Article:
They brought about the New deal scheme, as mentioned earlier, this was derived to slowly allow lone parents to move towards the employment field without burdening them with too much responsibility (Guardian Unlimited). Gordon Brown stated that “we want to give lone parents real choices enabling them to move from welfare to work out poverty” (Guardian Unlimited). However conservatives are against this policy and would prefer to replace it with the ‘Britain work’, which will enable them to provide parents with employment on a quicker basis rather than them depending on the state (Guardian Unlimited). In my opinion I agree with the Labour movement in supporting such families due to their incapability’s to run a professional and personal life. But there is a threat of great dependency and taking advantage of state benefits.

Thus, social policy makers should be concerned if there is a decline in stable families because their policies will be affected and their current policies are failing to achieve its potential aim in relation to lone parents. Also the aspect of lone parents having high expenditure and nobody to share the costs with except the state. Further, this could lead to financial vulnerability, as they have nothing to fall back on to in terms of savings. This should be an area referred to when constructing a policy so that when single parent’s children are at age of 16, the parents should still be able to have access to some money or be given the opportunity to have a good job in order to support themselves. In summary to the essay, single parent families have many positive and negative effects on the state and social policy makers and are a major area of concern.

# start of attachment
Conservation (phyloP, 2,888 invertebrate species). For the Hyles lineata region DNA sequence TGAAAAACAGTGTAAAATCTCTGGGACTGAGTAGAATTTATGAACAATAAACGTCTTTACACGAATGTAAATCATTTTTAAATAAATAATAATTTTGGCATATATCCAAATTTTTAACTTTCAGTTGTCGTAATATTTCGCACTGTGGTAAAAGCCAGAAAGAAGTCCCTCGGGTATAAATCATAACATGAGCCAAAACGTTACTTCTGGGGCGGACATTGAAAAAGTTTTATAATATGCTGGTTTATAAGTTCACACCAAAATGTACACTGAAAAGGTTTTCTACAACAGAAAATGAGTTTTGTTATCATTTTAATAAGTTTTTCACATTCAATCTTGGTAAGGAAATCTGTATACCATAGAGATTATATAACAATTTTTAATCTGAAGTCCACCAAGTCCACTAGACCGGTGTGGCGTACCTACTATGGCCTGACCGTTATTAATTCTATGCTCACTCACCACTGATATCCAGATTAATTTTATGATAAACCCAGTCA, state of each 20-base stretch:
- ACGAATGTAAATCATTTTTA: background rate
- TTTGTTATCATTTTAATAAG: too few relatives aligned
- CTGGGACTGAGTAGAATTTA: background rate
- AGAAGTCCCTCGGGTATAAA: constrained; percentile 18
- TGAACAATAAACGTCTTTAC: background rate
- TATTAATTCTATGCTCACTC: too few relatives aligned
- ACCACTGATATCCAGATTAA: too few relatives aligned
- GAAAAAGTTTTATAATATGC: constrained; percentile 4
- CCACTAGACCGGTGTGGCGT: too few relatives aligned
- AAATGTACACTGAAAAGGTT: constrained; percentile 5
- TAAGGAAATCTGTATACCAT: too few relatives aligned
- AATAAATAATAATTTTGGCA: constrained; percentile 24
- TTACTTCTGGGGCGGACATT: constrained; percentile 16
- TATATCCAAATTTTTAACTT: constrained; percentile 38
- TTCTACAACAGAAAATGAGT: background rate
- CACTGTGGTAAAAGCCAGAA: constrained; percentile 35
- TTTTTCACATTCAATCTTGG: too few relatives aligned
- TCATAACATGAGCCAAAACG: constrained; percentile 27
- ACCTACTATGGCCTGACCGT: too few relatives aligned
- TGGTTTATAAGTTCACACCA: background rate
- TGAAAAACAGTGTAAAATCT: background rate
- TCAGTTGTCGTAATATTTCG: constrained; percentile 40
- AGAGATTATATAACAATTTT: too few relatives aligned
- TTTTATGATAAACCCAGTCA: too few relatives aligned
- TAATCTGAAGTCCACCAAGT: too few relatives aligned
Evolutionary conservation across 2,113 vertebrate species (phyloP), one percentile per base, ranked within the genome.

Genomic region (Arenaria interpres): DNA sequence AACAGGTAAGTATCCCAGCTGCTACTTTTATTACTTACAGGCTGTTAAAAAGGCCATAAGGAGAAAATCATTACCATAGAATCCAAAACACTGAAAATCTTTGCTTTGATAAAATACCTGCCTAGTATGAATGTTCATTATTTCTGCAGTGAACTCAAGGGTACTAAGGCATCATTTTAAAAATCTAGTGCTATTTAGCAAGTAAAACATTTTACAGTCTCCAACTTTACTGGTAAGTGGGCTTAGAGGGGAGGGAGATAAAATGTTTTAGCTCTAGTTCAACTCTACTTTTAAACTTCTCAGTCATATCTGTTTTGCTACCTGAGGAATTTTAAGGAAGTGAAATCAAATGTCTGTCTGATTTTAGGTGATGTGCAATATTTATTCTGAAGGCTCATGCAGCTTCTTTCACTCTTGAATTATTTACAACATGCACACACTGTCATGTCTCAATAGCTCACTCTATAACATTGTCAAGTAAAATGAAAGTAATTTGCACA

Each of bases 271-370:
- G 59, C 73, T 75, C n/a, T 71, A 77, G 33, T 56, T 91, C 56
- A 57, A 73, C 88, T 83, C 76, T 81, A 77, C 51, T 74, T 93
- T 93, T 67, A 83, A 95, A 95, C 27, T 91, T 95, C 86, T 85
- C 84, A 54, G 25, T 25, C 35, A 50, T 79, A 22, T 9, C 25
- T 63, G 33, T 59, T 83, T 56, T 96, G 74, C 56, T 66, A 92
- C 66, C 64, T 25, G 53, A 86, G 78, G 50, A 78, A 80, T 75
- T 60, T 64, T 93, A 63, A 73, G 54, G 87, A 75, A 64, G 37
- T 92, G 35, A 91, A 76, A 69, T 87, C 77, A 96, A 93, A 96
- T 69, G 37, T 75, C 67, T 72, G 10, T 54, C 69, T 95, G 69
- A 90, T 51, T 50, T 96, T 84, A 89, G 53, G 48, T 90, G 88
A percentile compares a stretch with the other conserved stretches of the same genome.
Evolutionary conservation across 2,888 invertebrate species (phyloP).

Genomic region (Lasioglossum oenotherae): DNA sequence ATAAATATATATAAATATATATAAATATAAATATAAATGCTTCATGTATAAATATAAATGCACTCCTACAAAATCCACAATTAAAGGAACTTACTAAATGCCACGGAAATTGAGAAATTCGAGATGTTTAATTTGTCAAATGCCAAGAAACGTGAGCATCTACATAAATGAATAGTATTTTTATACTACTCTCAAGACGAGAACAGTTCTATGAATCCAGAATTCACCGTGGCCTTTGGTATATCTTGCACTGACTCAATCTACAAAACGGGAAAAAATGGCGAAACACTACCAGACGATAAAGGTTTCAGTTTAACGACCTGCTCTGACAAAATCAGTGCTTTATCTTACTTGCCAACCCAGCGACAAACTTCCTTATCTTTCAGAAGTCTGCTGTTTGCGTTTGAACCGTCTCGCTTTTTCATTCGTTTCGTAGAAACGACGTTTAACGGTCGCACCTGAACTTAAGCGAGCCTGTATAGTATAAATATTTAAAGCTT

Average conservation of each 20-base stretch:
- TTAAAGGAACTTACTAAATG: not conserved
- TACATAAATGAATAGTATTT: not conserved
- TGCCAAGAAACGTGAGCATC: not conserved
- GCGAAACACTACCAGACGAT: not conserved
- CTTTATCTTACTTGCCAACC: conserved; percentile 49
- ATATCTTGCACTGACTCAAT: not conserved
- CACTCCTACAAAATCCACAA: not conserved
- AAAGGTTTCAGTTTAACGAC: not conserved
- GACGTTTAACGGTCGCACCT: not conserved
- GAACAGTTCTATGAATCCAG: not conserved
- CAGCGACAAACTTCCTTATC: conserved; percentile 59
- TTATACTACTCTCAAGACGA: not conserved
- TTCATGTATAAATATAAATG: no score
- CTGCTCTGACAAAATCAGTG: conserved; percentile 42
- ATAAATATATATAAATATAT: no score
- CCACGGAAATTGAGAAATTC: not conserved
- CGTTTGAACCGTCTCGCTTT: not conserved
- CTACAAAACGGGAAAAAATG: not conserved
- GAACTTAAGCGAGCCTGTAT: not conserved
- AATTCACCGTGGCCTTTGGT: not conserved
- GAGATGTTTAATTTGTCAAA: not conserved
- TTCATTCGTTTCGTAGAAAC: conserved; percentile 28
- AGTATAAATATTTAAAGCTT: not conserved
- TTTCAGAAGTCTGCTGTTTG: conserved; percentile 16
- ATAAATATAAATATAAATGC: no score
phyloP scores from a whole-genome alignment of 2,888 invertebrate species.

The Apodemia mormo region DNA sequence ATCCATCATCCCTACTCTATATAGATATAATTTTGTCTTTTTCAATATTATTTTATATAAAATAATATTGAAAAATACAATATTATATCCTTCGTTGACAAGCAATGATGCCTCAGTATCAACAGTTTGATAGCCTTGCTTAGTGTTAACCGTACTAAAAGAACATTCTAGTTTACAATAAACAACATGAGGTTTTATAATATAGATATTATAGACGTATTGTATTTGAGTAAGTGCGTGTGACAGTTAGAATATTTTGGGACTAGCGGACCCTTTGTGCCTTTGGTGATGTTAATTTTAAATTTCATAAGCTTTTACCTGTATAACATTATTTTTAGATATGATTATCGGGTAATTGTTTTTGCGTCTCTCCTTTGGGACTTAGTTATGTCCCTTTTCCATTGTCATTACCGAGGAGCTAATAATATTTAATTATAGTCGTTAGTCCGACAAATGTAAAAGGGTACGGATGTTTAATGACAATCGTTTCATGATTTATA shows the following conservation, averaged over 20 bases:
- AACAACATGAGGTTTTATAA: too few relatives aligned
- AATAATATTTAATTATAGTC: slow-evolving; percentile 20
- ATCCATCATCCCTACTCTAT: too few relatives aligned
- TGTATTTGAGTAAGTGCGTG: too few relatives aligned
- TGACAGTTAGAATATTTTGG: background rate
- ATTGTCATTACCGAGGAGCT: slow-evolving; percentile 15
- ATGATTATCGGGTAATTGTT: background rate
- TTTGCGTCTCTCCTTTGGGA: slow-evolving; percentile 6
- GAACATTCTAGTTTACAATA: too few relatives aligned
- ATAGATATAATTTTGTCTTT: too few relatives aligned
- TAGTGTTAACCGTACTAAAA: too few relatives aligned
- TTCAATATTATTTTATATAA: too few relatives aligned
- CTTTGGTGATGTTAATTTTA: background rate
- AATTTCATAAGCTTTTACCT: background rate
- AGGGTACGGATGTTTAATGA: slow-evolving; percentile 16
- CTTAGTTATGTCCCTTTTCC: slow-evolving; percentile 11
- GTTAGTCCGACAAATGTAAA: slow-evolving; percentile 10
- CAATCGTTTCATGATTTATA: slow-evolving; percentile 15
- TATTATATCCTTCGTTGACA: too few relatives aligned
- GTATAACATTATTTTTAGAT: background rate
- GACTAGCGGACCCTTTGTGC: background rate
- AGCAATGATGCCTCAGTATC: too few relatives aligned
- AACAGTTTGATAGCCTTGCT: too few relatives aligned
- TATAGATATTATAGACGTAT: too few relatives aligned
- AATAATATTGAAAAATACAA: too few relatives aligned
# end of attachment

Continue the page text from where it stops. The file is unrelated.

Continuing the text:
Bibliography and References

Books

Alcock, C., Payne, S ; Sullivan, M. (2000) Introducing Social Policy, UK: Pearson Education.

Alcock, P. (2003 2nd edition) Social Policy in Britain, UK: Palgrave Macmillan.

Alcock, P., Erskine, A ; May, M. (2003 2nd edition) Social Policy, UK: Blackwell Publishing.

Allen, G ; Crow, G. (2001) Families, Households and Society, UK: Palgrave.

Baldock, J., Manning, N., Miller, S ; Vickerstaff, S. (1999) Social Policy, UK: The Bath Press.

Bradshaw, J. (1989) Lone Parents: Policy in the Doldrums, London: Intertype.

Fitzpatrick, T. (2001) Welfare Theory an introduction, New York: Palgrave.

Glennerster, H. ( 2000 2nd edition) British Social Policy since 1945, London : Blackwell Publishers.

Hill, M. (2000 6th edition) Understanding Social Policy, UK: Blackwell Publishers.

Jorgensen, N., Bird, J., Heyhoe, A., Russell, B ; Savvas, M. (1997) Sociology An Interactive Approach, London: Harper Collins Publisher Ltd.

Midgley, J., Tracy, M ; Livermore, M. (2000) The Handbook of Social Policy, London: Sage Publications.

Roll, J (1992) Lone Parent Families in the European Country, London: Intertype.

Wilson, T ; Wilson, D. (1991) The State and Social Welfare, The objectives of policy, London: Longman.

Internet

Guardian Unlimited –

http://society.guardian.co.uk/childreninpoverty/story/0,8150,392671,00.html